words by Don Burton
You’ve finally sent that route you’ve been working on at the local crag and your friend (not belayer!) gets a picture of you topping out. You’re excited to look at it and post it on Facebook or Instagram, but when you open it up on your phone, it looks kind of "meh". I’m not a professional photographer, but here is an easy step-by-step guide I use to add a little pop to my photos with Adobe’s free mobile app, Lightroom [Android | iOS]. There are various mobile photo editing apps, but Lightroom offers features to satisfy an average user to a professional photographer. This is the general process I use to edit photos when I'm on the go.
Let’s use a sunset shot I took at New Jack City on a recent climbing trip. I took this photo using an iPhone 6.
At the bottom of the app you will see pages containing different effects. We will be working with the Light, Effects and Detail pages.
-Decrease highlights to -100
-Increase the shadows to +100
This adjusts the dynamic range of the photo, which is the range from the darkest parts of the picture to the brightest. Highlights focus on the "bright" parts of the photo, while shadows are the "dark". With this step we are making the shadows brighter and the highlights not so blown out. We can now see more details in the photo in the shadows and sky. [Editor's Note: It is easier to pull details from the shadows than it is to pull details from overblown highlights"
-Increase the contrast.
Contrast makes your whites whiter and your blacks blacker. Usually I set the contrast to about +50 but this photo looked better at +100.
-Increase or Decrease the Exposure a small amount.
Exposure is the amount of light that is processed by the camera. In Lightroom, it's a simple and easy way to increase or decrease the overall "brightness" of a photo. Although this can really improve your photos make sure not to over do it.
-Increase the Clarity
Clarity increases the contrast in the mid tones, which are the areas of a picture that fall within the middle range of the exposure. You may notice some details may show up more. I like to set the Clarity somewhere between +20 and +35.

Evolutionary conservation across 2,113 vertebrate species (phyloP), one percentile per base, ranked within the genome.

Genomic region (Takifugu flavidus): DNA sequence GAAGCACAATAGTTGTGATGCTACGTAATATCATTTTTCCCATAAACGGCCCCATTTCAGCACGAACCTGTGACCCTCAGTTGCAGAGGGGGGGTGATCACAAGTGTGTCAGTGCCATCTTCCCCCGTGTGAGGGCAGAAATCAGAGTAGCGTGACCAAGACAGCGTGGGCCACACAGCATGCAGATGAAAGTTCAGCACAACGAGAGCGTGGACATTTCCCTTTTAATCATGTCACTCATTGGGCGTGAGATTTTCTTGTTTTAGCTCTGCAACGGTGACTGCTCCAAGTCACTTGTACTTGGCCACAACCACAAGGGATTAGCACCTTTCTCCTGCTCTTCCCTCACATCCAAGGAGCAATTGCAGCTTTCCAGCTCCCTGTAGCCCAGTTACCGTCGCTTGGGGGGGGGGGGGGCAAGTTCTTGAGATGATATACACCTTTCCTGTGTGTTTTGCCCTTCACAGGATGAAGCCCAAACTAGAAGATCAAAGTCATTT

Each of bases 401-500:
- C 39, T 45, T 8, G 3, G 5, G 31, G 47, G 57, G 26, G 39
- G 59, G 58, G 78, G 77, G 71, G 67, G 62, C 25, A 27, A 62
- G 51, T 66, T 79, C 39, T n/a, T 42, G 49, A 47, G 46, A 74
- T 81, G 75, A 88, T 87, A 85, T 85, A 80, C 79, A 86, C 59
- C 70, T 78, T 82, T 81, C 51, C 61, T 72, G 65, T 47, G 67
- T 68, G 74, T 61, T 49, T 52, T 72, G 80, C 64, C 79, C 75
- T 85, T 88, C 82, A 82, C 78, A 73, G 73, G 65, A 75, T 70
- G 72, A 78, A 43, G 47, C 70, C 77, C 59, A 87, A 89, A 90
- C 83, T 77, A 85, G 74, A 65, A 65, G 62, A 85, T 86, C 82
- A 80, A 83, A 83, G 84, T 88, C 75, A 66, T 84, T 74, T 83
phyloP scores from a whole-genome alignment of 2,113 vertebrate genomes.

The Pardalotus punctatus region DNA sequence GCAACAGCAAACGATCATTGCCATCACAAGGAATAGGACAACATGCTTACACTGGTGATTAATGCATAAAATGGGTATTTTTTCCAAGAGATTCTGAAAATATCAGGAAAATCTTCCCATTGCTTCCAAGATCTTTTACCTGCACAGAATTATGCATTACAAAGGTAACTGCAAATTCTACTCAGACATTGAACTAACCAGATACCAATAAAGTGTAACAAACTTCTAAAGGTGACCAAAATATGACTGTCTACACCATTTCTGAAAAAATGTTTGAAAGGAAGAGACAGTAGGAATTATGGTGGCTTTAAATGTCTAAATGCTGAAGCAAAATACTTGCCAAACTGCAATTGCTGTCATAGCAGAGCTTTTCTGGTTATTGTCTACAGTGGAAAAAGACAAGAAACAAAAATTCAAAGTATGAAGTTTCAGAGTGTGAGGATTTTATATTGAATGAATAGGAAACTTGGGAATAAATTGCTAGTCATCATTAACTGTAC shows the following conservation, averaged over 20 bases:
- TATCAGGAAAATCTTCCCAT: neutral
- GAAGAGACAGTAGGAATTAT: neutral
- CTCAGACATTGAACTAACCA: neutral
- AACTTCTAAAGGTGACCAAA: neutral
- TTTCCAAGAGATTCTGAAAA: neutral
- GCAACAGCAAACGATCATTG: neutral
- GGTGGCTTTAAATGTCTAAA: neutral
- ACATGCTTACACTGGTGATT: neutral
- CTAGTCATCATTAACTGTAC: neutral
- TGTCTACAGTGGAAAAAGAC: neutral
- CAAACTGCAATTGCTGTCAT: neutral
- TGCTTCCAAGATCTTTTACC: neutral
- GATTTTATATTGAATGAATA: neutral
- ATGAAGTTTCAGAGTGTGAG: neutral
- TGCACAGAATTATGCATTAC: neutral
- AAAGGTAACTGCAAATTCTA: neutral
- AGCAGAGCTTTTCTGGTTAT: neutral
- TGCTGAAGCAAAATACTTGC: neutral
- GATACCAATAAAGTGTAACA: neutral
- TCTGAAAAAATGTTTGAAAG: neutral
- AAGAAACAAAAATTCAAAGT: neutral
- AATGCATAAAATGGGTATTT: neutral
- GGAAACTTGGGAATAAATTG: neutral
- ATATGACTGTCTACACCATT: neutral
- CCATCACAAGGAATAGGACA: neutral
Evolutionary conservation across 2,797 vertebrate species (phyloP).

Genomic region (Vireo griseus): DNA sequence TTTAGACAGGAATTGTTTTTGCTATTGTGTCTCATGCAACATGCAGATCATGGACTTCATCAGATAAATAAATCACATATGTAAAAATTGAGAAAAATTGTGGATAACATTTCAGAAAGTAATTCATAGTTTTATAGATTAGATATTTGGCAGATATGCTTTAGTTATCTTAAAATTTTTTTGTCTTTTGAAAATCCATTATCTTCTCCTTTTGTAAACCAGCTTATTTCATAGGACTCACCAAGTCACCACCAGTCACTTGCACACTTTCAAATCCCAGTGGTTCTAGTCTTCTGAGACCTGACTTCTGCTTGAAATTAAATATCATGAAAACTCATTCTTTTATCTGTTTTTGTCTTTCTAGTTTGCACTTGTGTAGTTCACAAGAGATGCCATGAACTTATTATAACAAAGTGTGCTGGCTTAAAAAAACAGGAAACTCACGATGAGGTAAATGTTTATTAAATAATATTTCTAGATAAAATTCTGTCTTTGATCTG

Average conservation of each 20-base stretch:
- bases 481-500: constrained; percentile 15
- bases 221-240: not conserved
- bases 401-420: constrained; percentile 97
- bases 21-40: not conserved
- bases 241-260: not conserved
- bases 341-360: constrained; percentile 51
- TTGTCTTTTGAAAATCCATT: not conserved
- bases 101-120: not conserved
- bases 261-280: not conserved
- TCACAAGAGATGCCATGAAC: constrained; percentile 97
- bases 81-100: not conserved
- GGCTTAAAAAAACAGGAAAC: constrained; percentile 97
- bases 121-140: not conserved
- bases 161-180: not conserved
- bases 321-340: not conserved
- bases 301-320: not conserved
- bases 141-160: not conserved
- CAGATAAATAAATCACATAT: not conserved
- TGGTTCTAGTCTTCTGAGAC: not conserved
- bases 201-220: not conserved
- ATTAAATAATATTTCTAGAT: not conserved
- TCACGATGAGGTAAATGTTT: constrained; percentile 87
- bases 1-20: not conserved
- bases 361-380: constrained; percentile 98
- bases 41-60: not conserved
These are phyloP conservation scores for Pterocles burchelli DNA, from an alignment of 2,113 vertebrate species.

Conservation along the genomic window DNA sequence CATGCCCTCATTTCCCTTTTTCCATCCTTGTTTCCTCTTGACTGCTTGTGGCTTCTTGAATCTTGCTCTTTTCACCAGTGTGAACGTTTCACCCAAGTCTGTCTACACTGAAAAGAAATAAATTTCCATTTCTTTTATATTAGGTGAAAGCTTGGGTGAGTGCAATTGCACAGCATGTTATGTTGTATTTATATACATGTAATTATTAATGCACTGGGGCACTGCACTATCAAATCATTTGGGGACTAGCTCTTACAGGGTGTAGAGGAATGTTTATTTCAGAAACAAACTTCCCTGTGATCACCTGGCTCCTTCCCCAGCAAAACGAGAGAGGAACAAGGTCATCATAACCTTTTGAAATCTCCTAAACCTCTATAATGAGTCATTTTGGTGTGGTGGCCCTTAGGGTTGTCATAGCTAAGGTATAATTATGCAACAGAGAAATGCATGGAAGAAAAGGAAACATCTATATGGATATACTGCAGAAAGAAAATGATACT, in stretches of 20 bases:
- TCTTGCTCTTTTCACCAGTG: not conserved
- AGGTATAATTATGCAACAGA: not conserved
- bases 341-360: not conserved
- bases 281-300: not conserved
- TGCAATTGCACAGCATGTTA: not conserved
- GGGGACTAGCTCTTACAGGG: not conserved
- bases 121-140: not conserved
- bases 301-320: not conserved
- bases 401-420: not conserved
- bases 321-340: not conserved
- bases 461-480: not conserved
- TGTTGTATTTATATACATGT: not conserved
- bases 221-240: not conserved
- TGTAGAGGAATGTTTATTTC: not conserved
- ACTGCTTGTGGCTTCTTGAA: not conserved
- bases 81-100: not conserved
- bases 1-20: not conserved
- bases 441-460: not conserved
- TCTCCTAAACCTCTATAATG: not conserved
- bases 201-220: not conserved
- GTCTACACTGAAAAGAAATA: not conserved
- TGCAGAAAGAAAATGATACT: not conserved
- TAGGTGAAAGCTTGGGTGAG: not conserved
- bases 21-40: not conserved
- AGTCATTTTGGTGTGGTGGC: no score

This setting is exactly what it sounds like. If you have a picture with sky, glass or some sort of reflection, this can really help “clear” up some of these aspects. Slowly move the slider to the right until some detail in these areas come back. Less is more. If you apply too much, your photo will look over processed and fake. If you are familiar with polarizing filters, dehazing acts in a similar way.
The vignette effect darkens or lightens the outside of a focus point, usually in a radial manner. I apply this to most photos except night shots. Move the slider to the left and you will begin to see a vignette effect being applied, darkening the corners. It can help draw the eye to the subject. Plus, it looks cool! (Less is more though.)
Sharpening focuses and finds edges of details in the photos and darkens shadows. This can be very helpful in trying to create a focus on a specific object or area. Generally I don’t like to set this higher than +15 because like many settings it is easy for a photo to look over processed.
This is a framework to get you started on editing your own photos but don’t limit yourself to it. Try different settings and levels to see what you like and what works for different types of photos. This guide can be used on all types of photos whether they are interior shots of climbers at Sender One, portraits, candids, or night shots. There are no hard and fast rules. Experiment and have fun!